I can't answer that question, but I can say that I've heard the fan run while charging and after one of the rear seat air ducts was unintentionally blocked. :D So at the very least, there's active air cooling going on in both Ford and Toyota plug-ins. I agree that liquid cooling would be better, but perhaps the cost and complexity is much greater? Given the 3.3 kW or lower charge rates on these Ford and Toyota plug-ins, I'd say the heat from charging isn't as great as that on the full 6.6 kW level 2 (e.g. Chevy Volt and Nissan Leaf) or fast charging systems. Heck, with this 1/2 power L2 charging, I don't find the speed improvement of L2 charging worth it for these Fords and Toyotas, especially if you have to sit and wait for the charging. Things work fine with overnight charging at 110V...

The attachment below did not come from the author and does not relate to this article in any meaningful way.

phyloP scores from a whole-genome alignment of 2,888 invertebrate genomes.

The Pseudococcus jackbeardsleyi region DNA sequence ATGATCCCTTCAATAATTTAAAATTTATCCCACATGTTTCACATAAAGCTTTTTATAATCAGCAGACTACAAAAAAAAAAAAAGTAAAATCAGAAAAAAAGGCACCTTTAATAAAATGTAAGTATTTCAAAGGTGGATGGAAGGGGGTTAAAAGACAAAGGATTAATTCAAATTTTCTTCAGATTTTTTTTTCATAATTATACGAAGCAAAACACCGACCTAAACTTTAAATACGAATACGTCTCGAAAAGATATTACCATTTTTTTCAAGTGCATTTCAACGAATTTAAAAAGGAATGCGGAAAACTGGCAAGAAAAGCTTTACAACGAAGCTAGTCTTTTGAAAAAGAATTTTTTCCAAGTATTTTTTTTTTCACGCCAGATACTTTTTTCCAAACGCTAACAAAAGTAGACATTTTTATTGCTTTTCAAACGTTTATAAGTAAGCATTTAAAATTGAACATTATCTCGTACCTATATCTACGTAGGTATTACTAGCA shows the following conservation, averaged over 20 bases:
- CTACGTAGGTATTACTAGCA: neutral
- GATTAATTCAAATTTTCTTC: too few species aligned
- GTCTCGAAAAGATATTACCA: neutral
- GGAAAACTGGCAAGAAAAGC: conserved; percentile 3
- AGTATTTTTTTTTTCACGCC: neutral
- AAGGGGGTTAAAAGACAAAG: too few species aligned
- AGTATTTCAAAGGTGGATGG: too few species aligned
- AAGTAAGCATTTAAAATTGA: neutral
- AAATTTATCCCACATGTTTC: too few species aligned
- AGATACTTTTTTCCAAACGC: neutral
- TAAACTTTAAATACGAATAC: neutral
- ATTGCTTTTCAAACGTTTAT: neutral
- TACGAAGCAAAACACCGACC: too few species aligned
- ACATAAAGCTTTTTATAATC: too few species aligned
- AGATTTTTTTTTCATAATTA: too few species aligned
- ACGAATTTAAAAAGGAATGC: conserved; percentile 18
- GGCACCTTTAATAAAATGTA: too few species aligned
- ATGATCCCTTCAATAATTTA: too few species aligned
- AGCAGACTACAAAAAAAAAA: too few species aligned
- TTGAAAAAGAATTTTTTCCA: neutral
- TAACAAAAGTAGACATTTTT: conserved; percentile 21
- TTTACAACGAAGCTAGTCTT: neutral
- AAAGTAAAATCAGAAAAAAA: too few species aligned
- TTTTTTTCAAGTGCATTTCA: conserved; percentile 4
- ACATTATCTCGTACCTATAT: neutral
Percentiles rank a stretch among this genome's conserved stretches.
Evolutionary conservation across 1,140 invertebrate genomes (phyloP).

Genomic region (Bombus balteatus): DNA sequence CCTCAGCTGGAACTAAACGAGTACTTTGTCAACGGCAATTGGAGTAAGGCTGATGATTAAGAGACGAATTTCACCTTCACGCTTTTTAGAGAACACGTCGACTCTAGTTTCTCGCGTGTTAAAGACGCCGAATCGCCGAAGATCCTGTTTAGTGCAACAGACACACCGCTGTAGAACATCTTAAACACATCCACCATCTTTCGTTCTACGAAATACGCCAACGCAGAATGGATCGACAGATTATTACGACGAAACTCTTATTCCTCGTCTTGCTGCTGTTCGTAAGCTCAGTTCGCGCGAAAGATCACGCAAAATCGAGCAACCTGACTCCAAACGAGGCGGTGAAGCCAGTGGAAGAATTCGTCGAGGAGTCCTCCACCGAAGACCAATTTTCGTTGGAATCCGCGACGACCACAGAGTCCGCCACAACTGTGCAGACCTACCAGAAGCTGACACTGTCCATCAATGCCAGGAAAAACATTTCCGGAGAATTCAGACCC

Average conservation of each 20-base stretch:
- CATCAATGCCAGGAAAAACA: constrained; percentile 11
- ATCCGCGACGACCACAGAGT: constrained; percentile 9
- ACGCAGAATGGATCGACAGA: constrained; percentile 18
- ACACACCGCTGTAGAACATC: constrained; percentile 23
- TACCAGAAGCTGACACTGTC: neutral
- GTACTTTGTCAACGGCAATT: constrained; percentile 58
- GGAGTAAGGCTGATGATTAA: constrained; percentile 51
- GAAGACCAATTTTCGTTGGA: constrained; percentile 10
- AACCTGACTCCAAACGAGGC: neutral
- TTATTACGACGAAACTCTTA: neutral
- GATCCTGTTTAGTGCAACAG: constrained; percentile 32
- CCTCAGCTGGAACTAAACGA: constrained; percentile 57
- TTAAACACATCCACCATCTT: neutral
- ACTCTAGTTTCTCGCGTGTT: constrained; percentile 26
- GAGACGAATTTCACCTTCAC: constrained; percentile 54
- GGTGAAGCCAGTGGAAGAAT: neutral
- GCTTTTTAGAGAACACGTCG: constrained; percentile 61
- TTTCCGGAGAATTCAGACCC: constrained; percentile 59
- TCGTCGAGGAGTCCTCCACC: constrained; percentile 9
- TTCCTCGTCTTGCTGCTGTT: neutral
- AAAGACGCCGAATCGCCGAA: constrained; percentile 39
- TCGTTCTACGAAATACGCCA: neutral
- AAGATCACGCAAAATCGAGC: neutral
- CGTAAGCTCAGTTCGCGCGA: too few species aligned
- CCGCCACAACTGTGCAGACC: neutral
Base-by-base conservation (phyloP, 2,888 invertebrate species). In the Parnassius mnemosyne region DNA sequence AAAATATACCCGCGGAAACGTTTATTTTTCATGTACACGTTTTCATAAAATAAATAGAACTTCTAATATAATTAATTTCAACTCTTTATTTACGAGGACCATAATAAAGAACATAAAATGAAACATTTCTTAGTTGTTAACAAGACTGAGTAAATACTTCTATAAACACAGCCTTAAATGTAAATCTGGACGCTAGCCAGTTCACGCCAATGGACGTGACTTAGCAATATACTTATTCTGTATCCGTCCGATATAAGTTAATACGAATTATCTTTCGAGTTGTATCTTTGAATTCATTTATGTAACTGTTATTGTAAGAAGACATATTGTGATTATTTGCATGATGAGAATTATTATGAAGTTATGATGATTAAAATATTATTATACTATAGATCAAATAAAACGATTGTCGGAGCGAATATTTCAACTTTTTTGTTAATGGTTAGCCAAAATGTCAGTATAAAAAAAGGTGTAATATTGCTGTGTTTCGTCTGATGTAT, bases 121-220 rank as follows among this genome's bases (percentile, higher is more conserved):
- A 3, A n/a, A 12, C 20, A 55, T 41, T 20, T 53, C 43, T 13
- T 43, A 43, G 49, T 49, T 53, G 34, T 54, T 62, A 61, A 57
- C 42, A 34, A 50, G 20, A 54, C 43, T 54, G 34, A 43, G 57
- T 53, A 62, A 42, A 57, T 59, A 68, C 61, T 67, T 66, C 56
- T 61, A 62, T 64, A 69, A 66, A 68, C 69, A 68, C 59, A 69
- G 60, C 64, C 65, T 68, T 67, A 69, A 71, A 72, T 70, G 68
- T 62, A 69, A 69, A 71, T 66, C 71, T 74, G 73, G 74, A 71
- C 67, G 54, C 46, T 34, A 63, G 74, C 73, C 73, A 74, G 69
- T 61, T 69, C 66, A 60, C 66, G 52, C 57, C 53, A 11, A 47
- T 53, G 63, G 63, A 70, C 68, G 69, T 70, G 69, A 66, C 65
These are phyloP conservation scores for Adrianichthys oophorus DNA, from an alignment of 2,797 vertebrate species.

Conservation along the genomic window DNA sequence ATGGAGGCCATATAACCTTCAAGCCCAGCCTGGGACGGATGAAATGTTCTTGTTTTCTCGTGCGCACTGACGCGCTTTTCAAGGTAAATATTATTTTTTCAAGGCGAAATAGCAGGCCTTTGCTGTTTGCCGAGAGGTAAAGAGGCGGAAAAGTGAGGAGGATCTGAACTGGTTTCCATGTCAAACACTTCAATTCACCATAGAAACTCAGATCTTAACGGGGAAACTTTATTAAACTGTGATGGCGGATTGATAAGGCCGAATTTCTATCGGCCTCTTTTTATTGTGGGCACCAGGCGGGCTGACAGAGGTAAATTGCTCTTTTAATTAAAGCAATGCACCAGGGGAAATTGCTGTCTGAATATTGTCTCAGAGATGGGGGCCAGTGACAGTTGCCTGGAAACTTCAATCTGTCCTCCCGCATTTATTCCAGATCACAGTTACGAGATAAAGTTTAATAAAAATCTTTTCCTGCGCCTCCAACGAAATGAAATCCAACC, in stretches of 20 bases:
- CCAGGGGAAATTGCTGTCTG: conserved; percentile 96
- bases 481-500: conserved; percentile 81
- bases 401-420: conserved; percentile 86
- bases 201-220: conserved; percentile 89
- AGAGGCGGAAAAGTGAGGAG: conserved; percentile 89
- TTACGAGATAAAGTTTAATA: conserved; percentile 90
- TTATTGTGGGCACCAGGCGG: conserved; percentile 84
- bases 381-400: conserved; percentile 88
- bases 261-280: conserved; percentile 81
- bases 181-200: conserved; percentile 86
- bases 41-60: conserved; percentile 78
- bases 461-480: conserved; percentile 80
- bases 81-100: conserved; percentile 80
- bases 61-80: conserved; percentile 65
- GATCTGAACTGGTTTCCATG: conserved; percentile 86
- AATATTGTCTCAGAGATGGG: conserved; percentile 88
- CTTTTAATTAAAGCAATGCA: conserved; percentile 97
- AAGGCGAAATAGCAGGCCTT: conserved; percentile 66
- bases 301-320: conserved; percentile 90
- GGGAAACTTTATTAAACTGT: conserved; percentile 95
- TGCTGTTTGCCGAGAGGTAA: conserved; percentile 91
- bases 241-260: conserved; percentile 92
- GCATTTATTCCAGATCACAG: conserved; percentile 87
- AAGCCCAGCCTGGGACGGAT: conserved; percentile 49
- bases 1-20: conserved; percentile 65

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  10. Trollbait

    Trollbait Well-Known Member

    For PHEVs with EV ranges of the Energis to Hyundai models, air cooling is fine. The lower cost out weighs the need for a larger pack and lack of heating control. Besides, they are hybrids. The rare times to pack gets too hot, you can't use EV mode, and the ICE comes on. It's EV mode draw that is the main generator of heat.
    The Volt has a 3.7 or something charger, but you could have meant Bolt.
    For home charging, L2 is more efficient than L1; less loses. It also might be needed for preconditioning the car's cabin. L1 can do that or charge, but not both at the same time.

    Back to the 48V systems, I expect temperature management was considered during development, and can't say much about it from a single picture. The case might actually be metal, or there could be duct ports out of sight.